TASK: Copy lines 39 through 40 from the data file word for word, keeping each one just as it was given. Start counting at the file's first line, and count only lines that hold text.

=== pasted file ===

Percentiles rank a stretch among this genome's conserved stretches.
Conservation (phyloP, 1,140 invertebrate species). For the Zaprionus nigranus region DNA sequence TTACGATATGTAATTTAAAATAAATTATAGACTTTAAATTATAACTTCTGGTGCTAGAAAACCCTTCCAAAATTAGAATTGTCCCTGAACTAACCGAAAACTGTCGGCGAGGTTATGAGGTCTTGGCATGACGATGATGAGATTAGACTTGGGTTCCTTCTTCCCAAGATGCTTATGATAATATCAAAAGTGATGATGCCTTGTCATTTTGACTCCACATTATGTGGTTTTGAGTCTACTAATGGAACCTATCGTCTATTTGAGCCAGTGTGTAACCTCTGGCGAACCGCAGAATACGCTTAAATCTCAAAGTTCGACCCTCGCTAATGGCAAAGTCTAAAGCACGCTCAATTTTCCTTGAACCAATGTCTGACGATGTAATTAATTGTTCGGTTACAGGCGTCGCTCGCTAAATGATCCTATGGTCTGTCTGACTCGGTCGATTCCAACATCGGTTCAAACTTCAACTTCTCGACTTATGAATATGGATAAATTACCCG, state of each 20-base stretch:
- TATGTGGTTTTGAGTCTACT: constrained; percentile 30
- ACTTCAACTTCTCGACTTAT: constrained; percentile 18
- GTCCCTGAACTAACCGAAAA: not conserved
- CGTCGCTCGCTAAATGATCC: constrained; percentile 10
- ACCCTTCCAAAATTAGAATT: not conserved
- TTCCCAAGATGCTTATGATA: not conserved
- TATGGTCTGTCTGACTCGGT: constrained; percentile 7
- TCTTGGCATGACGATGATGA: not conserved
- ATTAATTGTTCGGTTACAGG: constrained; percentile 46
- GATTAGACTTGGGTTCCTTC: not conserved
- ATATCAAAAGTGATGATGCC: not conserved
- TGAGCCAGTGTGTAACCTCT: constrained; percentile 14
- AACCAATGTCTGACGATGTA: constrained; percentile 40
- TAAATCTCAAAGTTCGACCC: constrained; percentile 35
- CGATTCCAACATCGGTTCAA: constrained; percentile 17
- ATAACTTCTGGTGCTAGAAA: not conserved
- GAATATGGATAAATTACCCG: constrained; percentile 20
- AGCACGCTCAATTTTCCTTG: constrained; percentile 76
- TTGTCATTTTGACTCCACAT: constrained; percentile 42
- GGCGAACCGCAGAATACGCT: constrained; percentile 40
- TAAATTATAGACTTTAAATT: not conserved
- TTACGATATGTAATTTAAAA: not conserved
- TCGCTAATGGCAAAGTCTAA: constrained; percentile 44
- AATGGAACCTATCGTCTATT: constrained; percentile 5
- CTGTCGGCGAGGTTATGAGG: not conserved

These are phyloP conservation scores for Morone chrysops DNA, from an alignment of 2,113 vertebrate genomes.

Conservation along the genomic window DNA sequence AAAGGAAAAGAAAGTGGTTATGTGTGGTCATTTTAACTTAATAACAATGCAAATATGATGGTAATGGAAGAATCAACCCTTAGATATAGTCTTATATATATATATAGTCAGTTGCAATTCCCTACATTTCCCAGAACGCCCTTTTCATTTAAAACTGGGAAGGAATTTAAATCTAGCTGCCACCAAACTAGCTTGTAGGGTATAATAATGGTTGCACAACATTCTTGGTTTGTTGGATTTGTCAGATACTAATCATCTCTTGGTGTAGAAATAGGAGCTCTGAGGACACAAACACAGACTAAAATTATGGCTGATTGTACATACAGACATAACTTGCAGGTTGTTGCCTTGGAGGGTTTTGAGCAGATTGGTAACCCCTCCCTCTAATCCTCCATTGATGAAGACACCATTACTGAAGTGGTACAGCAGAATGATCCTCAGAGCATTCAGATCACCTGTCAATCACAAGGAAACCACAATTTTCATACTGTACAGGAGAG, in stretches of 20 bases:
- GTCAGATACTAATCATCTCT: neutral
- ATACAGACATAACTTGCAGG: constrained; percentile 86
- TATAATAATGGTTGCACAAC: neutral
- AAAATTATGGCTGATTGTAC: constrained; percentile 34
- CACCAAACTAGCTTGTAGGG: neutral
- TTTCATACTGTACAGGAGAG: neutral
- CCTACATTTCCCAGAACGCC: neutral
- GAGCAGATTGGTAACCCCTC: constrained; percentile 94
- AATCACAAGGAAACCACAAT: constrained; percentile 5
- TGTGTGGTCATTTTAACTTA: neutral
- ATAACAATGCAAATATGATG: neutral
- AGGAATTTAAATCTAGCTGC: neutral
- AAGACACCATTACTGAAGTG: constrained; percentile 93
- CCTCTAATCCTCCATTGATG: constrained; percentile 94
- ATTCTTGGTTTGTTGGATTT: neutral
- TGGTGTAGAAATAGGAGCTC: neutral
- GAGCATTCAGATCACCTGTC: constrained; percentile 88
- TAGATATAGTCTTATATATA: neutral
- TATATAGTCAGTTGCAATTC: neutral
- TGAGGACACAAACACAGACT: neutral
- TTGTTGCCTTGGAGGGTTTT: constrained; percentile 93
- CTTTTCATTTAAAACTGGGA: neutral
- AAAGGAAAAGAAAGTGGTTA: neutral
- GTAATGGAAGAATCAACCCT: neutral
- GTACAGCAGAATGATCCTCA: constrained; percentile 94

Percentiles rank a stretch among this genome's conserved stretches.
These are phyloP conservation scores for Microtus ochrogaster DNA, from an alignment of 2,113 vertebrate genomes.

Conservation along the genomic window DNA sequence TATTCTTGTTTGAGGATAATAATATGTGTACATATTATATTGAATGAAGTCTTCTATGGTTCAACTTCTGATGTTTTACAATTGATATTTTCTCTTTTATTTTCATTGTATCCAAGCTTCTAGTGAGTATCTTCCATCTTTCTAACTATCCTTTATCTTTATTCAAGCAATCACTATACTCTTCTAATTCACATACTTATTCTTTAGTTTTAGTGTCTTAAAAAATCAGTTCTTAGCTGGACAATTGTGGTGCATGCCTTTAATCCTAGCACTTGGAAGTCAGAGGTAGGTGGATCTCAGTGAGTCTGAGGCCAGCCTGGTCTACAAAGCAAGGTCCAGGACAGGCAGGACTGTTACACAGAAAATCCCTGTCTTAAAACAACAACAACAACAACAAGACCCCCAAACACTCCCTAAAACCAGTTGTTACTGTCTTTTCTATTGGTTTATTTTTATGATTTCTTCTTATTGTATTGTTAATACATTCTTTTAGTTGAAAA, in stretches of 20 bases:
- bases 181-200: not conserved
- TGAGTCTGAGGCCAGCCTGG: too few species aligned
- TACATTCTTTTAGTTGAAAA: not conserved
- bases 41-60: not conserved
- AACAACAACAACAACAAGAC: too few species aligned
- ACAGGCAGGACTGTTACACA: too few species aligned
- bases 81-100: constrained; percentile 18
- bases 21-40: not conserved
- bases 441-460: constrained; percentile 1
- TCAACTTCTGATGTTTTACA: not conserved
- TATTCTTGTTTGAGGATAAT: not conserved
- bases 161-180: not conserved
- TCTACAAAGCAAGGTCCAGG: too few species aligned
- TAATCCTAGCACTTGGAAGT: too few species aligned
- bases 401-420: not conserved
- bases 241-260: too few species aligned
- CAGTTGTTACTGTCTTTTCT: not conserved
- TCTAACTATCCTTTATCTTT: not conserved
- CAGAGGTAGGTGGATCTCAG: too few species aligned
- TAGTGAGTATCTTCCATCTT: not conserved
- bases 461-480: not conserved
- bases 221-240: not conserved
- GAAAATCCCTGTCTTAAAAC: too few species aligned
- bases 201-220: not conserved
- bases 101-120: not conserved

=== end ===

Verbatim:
- TGTGTGGTCATTTTAACTTA: neutral
- ATAACAATGCAAATATGATG: neutral